U.S. - Hundreds of coffee-obsessed consumers chimed in moments after Starbucks launched a Web site asking customers to pitch changes the company should make to revive its struggling U.S. business.
And they’ve kept those thoughts coming, by the thousands: Create a punch-card system with a free drink after so many purchases. Give people a free cup of birthday joe or discounts for using their own mugs. Let customers forgo long lines by ordering their usual with the swipe of a card when they walk in the door.
Skeptics have panned MyStarbucksIdea.com, unveiled at the company’s heavily attended annual meeting in mid-March, as an online suggestion box that’s already grown stale. But the heavy traffic it’s drawn and the message Starbucks is sending - that it’s listening and listening carefully - have impressed corporate marketing experts.
“Most brands do not put out a welcome mat for feedback,” said Pete Blackshaw, executive vice president of strategic services for the market research firm Nielsen Online. “Generally feedback is viewed as a cost of doing business rather than an opportunity. Starbucks is saying this is an opportunity.”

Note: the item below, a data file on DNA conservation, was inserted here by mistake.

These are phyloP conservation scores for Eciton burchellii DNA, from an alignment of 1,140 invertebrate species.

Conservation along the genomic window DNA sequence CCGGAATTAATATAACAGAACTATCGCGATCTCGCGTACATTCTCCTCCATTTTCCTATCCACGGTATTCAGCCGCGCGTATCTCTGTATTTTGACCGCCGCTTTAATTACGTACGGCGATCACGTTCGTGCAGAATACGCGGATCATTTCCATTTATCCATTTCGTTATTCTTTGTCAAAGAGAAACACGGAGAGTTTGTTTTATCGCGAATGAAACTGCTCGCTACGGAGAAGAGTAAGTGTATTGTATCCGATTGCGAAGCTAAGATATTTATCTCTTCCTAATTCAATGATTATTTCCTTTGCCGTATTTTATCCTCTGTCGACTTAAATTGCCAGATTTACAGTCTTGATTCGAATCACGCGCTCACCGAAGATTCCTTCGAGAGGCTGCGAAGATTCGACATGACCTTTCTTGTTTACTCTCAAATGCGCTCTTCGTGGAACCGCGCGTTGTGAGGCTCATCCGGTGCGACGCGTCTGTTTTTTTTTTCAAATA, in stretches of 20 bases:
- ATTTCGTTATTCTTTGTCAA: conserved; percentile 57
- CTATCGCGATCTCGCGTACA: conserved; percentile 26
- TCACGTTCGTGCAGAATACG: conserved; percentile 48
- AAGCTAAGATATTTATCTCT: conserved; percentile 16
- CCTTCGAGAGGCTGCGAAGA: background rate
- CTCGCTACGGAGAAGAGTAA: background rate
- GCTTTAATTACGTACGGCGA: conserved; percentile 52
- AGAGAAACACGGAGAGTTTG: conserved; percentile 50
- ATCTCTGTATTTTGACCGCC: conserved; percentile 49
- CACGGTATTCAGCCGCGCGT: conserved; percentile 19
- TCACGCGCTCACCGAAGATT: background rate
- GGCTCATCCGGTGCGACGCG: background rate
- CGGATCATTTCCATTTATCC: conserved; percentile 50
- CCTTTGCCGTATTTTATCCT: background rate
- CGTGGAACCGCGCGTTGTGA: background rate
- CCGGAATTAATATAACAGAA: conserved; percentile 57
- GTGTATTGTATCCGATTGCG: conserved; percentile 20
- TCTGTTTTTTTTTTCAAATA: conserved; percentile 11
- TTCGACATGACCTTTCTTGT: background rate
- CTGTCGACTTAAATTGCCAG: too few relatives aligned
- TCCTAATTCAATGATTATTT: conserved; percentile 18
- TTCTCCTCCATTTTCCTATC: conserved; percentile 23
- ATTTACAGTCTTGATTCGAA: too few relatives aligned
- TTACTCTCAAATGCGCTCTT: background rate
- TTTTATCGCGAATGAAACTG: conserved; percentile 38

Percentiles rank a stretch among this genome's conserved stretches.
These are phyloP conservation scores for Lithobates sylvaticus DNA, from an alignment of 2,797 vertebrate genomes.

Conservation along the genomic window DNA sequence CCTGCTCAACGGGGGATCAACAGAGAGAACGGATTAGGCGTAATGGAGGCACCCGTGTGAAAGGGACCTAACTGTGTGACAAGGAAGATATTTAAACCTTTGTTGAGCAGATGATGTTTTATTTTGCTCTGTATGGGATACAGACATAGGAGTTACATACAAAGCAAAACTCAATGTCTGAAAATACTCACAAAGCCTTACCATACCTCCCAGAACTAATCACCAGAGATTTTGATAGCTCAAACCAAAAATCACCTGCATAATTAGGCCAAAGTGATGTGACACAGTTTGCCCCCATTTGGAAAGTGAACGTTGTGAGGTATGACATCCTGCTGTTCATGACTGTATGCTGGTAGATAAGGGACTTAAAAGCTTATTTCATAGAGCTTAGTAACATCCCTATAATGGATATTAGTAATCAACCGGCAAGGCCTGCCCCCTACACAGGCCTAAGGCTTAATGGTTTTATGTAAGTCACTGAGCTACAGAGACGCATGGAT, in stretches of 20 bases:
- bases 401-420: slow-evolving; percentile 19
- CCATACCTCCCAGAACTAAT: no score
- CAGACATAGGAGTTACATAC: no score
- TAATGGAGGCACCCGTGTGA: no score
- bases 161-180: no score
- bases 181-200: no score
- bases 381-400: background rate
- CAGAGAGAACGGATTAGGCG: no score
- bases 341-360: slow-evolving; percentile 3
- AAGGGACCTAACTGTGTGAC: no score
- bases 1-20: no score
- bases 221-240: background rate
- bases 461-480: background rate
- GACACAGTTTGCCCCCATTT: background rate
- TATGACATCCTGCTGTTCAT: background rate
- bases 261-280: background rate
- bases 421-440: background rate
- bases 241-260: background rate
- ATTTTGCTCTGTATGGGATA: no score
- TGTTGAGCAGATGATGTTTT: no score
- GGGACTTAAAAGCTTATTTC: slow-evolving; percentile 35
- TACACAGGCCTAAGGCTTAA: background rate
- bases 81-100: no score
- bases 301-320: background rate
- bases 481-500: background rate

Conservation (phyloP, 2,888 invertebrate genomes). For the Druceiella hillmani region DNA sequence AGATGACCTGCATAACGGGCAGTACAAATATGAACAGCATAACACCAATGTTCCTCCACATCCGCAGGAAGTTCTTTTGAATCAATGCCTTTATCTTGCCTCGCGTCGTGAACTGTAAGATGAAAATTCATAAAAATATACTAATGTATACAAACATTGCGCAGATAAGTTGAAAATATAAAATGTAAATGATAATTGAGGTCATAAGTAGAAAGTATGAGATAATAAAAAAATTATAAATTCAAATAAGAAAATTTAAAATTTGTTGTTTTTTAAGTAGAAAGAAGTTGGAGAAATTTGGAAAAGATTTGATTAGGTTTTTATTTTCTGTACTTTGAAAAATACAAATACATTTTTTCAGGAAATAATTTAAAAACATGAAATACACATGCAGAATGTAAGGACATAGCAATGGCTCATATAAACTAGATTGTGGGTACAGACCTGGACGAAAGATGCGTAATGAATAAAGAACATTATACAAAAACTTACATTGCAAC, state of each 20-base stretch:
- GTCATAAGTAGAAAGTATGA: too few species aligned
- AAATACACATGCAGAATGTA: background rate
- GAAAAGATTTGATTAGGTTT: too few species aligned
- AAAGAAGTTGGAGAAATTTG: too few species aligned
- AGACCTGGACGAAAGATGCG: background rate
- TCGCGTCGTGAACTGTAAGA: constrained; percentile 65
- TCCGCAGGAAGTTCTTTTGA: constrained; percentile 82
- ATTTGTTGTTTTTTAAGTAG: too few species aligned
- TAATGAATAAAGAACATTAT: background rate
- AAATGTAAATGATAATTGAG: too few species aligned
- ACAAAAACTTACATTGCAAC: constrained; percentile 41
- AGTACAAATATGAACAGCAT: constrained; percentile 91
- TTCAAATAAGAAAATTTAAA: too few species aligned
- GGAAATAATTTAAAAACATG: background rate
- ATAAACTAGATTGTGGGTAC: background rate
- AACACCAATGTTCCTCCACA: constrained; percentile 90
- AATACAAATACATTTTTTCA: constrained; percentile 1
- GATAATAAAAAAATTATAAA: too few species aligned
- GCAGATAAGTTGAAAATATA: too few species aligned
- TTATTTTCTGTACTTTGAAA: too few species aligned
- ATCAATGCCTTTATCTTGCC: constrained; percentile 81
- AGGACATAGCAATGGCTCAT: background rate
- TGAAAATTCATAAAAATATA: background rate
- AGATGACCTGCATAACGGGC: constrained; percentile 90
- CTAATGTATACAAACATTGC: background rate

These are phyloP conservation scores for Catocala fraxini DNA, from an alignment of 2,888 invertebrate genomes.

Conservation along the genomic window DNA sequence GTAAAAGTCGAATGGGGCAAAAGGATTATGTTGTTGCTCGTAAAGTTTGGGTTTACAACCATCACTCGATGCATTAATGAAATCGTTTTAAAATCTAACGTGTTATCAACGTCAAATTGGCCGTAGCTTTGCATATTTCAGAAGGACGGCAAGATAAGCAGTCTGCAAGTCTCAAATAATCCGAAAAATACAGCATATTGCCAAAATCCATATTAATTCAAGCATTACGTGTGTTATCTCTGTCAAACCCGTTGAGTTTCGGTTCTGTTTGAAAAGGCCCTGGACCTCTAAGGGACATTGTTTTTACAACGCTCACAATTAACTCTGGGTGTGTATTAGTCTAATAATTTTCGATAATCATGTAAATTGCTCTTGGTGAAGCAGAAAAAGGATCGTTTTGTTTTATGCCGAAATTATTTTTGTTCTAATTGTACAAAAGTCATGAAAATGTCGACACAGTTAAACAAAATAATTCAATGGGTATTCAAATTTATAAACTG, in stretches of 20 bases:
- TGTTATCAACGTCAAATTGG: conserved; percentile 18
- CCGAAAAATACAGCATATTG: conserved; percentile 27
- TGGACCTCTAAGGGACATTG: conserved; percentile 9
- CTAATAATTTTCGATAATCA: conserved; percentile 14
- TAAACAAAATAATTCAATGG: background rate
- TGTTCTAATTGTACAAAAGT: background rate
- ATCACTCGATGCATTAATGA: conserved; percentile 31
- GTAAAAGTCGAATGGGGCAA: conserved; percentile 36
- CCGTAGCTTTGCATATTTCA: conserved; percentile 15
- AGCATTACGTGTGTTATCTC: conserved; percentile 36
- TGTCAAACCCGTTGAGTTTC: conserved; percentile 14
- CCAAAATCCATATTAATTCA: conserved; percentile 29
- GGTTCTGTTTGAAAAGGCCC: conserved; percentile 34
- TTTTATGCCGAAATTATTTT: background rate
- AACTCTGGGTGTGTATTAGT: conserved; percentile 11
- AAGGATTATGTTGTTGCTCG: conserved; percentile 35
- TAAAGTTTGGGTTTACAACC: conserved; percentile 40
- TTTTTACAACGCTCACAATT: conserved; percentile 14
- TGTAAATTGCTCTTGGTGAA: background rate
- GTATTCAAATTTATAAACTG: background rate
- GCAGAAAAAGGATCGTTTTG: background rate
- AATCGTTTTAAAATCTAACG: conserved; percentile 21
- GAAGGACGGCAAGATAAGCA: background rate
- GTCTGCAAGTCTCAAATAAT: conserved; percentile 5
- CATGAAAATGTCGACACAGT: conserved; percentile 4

Before it went live, Chris Bruzzo, Starbucks’ chief information officer, said he was hoping a few hundred ideas would trickle in the first few days. About 300 suggestions were posted in the first hour after the shareholders meeting, which drew a crowd of 6,000 and was closely watched by Wall Street analysts hungry for details on the company’s turnaround plans. By the end of the week, more than 100,000 votes had been cast, Bruzzo said. He would not disclose how many people have posted in all.
Starbucks is promoting MyStarbucksIdea on its main corporate home page and with counter cards in stores reading “Have an idea for us?” on one side and the Web address on the back. But the company has long relied on promotion by word-of-mouth and an avid following of devotees and critics who regularly post their opinions on various Starbucks-related sites.
An algorithm built into MyStarbucksIdea pushes the most popular ideas to the top by factoring in the number of votes, how recently votes are cast and the volume of comments an idea has generated.
The first promises the company put forth in response to customers’ pitches turned out to be ones it had already made: to offer free wireless Internet access in stores and rewards through its loyalty card. Other early pitches that caught Starbucks’ attention: offering coffee classes, giving drip coffee drinkers a quicker way to buy their fix, automating orders of customized drinks to speed up service and making seating more comfortable.
Some people have proposed fixes to the site itself, complaining they couldn’t comment on the company’s blog postings. Bruzzo said that feature will be added.